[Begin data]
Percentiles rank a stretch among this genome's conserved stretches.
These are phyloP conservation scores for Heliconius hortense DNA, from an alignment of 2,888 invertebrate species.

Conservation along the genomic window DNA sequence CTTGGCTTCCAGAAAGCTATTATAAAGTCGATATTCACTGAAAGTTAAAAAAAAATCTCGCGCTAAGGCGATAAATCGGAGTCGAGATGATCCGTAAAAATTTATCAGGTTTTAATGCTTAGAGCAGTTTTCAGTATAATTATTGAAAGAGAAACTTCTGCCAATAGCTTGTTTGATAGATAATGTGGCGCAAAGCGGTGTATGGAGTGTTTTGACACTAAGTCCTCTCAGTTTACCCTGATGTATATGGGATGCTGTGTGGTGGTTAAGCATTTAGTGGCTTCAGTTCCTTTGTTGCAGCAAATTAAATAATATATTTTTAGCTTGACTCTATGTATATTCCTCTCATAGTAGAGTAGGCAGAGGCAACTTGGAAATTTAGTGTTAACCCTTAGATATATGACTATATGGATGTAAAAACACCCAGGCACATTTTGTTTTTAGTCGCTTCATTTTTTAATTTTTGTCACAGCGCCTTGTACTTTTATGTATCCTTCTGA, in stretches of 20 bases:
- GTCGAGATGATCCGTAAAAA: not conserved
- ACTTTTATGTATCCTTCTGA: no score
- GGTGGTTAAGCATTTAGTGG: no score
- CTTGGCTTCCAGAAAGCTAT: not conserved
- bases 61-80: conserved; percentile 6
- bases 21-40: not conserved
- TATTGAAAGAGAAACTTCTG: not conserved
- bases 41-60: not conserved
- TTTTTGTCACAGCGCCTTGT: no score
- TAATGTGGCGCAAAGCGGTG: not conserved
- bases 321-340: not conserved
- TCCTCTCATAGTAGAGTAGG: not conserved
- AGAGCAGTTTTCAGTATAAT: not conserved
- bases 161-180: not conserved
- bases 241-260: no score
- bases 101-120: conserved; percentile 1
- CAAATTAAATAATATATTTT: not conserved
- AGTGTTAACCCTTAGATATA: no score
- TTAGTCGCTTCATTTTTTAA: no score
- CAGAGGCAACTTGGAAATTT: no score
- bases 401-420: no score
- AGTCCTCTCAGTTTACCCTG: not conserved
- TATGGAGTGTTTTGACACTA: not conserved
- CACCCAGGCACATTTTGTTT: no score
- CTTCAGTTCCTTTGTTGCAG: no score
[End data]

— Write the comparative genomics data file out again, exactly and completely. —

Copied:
Percentiles rank a stretch among this genome's conserved stretches.
These are phyloP conservation scores for Heliconius hortense DNA, from an alignment of 2,888 invertebrate species.

Conservation along the genomic window DNA sequence CTTGGCTTCCAGAAAGCTATTATAAAGTCGATATTCACTGAAAGTTAAAAAAAAATCTCGCGCTAAGGCGATAAATCGGAGTCGAGATGATCCGTAAAAATTTATCAGGTTTTAATGCTTAGAGCAGTTTTCAGTATAATTATTGAAAGAGAAACTTCTGCCAATAGCTTGTTTGATAGATAATGTGGCGCAAAGCGGTGTATGGAGTGTTTTGACACTAAGTCCTCTCAGTTTACCCTGATGTATATGGGATGCTGTGTGGTGGTTAAGCATTTAGTGGCTTCAGTTCCTTTGTTGCAGCAAATTAAATAATATATTTTTAGCTTGACTCTATGTATATTCCTCTCATAGTAGAGTAGGCAGAGGCAACTTGGAAATTTAGTGTTAACCCTTAGATATATGACTATATGGATGTAAAAACACCCAGGCACATTTTGTTTTTAGTCGCTTCATTTTTTAATTTTTGTCACAGCGCCTTGTACTTTTATGTATCCTTCTGA, in stretches of 20 bases:
- GTCGAGATGATCCGTAAAAA: not conserved
- ACTTTTATGTATCCTTCTGA: no score
- GGTGGTTAAGCATTTAGTGG: no score
- CTTGGCTTCCAGAAAGCTAT: not conserved
- bases 61-80: conserved; percentile 6
- bases 21-40: not conserved
- TATTGAAAGAGAAACTTCTG: not conserved
- bases 41-60: not conserved
- TTTTTGTCACAGCGCCTTGT: no score
- TAATGTGGCGCAAAGCGGTG: not conserved
- bases 321-340: not conserved
- TCCTCTCATAGTAGAGTAGG: not conserved
- AGAGCAGTTTTCAGTATAAT: not conserved
- bases 161-180: not conserved
- bases 241-260: no score
- bases 101-120: conserved; percentile 1
- CAAATTAAATAATATATTTT: not conserved
- AGTGTTAACCCTTAGATATA: no score
- TTAGTCGCTTCATTTTTTAA: no score
- CAGAGGCAACTTGGAAATTT: no score
- bases 401-420: no score
- AGTCCTCTCAGTTTACCCTG: not conserved
- TATGGAGTGTTTTGACACTA: not conserved
- CACCCAGGCACATTTTGTTT: no score
- CTTCAGTTCCTTTGTTGCAG: no score